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Berlusconi Now Europe’s No. 3 Media Mogul

Silvio Berlusconi’s Fininvest became Europe’s third-largest communications group April 26, when stockholders of the giant Mondadori publishing group came to terms after 17 months of squabbling.

The war over the control of Mondadori, which pitted two of Italy’s leading industrialists, Carlo De Benedetti and Silvio Berlusconi, against each other, concluded with the company splitting into two parts. To Berlusconi go most of the Mondadori “classics,” including the weeklies Panorama and Epoca, and a controlling share of the presses belonging to the Elemond group (Einaudi, Electa, Scolastica).

Fininvest now will control a third of all the weeklies and roughly a fifth of all the monthlies published in Italy, as well as much of Italy’s commercial television. In practical terms, the acquisition brings Fininvest’s annual turnover to over $5.2 billion, placing it behind Bertelsmann ($7.13 billion) and Hachette ($5.56 billion).

De Benedetti’s company, Cir, retains control over the weekly L’Espresso and Italy’s largest daily newspaper, La Repubblica, whose editor-in-chief, Eugenio Scalfari has fought a decade-long battle against Berlusconi’s rise to numero uno in the Italian media.

Prior to the agreement, Mondadori was the country’s biggest publishing group, owned 50.3% by the holding company Amef, controlled by cousins Leonardo Mondadori and Luca Formenton; 27.3% by the De Benedetti group; 12% by Berlusconi; 2% by Carlo Caracciolo; and 2% by Scalfari.

With this deal, Fininvest has crowned itself Italy’s major multimedia group, while the dismembered Mondadori drops to the also-ran class.

Exact terms of the pact were not hammered out at presstime. However, it is believed that De Benedetti will pay Fininvest some 170 billion to 180 billion lire ($130 million to $140 million) to even out a reshuffling of stock packages.

Of note is the fact that two other Italian groups fall into Europe’s top 10 in media. RAI-TV is classified seventh with $2.65 billion of yearly activity, and RCS (Rizzoli-Corriere della Sera) ninth with $2 billion.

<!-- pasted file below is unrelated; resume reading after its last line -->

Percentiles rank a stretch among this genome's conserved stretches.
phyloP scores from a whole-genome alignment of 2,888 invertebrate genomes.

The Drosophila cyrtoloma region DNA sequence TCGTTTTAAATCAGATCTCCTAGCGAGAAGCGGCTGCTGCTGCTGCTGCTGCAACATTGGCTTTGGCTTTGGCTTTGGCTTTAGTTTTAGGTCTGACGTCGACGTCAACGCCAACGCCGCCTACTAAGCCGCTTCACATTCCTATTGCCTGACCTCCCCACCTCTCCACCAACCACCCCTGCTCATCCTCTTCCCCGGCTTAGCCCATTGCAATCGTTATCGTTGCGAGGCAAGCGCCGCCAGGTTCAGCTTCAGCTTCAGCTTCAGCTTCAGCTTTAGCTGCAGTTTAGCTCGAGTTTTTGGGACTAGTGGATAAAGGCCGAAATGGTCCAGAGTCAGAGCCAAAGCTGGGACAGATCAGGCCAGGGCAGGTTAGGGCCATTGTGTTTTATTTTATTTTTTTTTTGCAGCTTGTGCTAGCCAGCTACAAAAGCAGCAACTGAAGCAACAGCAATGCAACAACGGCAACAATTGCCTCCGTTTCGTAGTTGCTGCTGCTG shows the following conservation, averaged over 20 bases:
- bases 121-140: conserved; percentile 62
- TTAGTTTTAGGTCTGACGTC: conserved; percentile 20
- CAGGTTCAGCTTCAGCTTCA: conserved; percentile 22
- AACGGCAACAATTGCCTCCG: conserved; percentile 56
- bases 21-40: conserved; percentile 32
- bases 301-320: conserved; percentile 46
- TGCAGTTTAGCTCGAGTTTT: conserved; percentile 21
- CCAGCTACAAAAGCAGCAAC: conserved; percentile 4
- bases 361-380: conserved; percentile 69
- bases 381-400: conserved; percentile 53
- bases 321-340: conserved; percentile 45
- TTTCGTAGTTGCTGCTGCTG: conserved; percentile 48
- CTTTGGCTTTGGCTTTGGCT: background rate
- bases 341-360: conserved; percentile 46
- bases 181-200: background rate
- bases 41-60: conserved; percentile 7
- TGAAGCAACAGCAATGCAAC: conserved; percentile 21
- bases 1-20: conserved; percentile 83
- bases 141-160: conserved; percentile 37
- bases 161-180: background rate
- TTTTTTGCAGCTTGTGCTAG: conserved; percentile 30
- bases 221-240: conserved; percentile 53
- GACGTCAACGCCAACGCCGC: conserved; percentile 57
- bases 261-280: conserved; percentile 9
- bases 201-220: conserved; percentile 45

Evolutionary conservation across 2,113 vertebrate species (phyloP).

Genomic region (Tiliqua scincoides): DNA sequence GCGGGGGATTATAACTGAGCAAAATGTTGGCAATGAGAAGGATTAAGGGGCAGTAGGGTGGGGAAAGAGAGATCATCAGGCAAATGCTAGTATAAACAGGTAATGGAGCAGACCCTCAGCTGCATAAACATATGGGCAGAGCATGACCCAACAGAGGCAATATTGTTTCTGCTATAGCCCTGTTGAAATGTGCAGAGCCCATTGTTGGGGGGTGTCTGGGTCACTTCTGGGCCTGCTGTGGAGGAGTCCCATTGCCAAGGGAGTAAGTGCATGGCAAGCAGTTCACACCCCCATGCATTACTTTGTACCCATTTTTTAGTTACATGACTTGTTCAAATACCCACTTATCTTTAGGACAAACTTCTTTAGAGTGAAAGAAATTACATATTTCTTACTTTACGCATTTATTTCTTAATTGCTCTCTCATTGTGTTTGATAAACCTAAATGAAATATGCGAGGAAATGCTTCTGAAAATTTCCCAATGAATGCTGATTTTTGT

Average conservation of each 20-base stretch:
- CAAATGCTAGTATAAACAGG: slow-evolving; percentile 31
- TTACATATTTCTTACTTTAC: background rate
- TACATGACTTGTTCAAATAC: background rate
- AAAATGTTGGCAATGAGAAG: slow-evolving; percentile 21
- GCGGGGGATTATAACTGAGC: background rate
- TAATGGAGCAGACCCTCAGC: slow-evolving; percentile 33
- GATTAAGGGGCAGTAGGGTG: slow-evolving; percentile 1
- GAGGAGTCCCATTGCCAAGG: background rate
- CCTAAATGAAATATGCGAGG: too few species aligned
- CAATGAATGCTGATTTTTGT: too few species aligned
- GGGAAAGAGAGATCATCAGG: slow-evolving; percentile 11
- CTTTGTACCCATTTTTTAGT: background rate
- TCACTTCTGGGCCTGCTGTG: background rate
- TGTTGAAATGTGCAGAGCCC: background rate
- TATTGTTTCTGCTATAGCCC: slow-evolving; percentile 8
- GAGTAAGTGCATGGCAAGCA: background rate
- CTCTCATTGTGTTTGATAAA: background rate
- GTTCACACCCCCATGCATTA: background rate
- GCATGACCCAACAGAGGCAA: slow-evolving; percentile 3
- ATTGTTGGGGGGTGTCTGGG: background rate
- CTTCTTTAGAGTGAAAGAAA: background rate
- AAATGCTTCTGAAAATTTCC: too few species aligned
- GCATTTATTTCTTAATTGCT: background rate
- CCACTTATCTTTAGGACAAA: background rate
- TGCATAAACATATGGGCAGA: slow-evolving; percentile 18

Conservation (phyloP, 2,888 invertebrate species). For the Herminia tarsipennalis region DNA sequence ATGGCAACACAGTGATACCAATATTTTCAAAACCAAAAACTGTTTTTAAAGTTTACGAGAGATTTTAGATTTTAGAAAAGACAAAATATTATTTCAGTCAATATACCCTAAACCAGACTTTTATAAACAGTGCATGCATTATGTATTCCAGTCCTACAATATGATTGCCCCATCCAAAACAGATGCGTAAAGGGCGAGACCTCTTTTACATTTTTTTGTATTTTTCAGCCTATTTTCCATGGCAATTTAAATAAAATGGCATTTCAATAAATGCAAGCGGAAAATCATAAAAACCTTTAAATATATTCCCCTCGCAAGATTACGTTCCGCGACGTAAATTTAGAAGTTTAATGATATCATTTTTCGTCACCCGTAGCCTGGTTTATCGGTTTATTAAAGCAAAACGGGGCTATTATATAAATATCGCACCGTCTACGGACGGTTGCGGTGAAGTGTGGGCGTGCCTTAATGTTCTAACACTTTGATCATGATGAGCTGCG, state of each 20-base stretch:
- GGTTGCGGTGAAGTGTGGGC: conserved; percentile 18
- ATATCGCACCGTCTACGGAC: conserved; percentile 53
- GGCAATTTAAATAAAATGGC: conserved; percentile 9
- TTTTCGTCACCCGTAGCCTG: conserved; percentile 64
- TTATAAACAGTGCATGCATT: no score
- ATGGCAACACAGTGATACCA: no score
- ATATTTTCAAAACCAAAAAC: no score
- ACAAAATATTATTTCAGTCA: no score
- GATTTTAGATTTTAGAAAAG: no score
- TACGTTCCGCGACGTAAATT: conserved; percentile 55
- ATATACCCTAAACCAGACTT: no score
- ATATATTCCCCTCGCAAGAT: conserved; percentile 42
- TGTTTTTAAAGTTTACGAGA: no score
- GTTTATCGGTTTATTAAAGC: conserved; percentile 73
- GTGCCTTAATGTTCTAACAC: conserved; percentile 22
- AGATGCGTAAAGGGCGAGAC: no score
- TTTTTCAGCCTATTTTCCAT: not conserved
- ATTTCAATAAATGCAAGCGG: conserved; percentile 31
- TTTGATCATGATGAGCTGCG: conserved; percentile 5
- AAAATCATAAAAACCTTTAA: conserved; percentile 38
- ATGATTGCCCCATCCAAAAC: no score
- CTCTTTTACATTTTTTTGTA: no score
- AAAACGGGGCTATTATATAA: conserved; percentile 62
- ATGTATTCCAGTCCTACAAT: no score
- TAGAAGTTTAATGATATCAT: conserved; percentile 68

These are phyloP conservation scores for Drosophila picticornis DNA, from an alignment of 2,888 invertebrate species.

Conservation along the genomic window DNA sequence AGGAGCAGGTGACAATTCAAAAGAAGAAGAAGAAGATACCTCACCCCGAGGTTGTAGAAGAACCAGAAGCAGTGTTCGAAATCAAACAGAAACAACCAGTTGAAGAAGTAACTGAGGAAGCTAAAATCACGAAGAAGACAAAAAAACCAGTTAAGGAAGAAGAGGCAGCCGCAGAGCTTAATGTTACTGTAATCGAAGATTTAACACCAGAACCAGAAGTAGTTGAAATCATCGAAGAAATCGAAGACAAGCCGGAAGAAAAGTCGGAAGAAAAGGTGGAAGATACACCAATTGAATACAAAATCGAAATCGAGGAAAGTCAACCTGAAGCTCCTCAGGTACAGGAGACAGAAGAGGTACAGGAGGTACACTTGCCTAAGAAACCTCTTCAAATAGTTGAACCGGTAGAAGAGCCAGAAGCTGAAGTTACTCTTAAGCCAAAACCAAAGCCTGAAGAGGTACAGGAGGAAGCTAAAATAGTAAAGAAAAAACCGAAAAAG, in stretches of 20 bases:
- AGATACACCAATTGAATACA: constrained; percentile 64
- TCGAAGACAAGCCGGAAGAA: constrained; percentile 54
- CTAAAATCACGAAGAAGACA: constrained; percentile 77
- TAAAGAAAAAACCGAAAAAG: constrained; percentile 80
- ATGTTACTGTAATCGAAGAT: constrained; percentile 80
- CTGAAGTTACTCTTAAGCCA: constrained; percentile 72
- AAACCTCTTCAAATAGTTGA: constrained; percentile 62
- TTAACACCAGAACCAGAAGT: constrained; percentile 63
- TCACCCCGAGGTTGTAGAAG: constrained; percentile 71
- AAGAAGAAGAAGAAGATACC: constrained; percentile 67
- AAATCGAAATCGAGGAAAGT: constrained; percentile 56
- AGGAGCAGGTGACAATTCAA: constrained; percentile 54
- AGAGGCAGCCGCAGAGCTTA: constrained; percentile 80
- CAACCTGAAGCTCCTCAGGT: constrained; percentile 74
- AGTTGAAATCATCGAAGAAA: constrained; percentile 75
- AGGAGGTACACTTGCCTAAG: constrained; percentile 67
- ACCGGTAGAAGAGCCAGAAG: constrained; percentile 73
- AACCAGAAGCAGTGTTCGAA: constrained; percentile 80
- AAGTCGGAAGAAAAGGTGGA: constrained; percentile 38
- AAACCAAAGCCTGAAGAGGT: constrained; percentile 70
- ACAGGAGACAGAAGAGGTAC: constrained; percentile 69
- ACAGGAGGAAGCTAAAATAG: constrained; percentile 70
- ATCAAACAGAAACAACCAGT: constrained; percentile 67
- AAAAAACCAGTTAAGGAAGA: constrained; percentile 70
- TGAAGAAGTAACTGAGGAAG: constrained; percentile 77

Just as significant is the vast advertising empire under Berlusconi’s sway. Among his three tv networks, newspapers and periodicals, he will control 43% of Italy’s advertising market.

As part of the agreement, both parties are withdrawing all legal action pending against the other (there are about 10 cases from the Mondadori “war” going through the courts right now). Fininvest also insisted on inserting a clause specifying that Berlusconi is selling back his interest in La Repubblica to De Benedetti (part of the stock shuffle) because he is “forced by the tv law to give up editorial holdings in daily newspapers.”

The controversial tv law passed last August contains antitrust provisions that prohibit cross-ownership of tv networks and publishing concerns. It will be up to the new Telecom minister, Carlo Vizzini, to decide whether Fininvest has gone beyond the letter of the law with its Mondadori acquisition. This will be clarified when Vizzini hands out national tv licenses. The licenses were to be assigned this month, but the most recent government crisis has caused a delay.

In the very small world of Italian media, Mondadori has come full circle. At the end of 1980 it was one of several publishing groups that ventured into the new field of private broadcasting. Its web was called Retequattro. In 1984, Berlusconi bought up the competition, and Retequattro became Fininvest property.

To salvage a debt-ridden company, one of Mondadori’s owners, Mario Formenton, brought in De Benedetti, head of Olivetti, against the will of Leonardo Mondadori. In the series of alliances that followed, heir Luca Formenton and Leonardo Mondadori took sides with stockholder Silvio Berlusconi, while De Benedetti allied himself with Scalfari and Caracciolo, who had sold Mondadori L’Espresso and La Repubblica in 1989, making it Italy’s major publisher.

With the latest developments, Mondadori returns to its pre-1989 size. The leading news magazines L’Espresso and Panorama are once more rival publications. And the gulf separating Retequattro from the great publishing concern is again only psychological, not financial.

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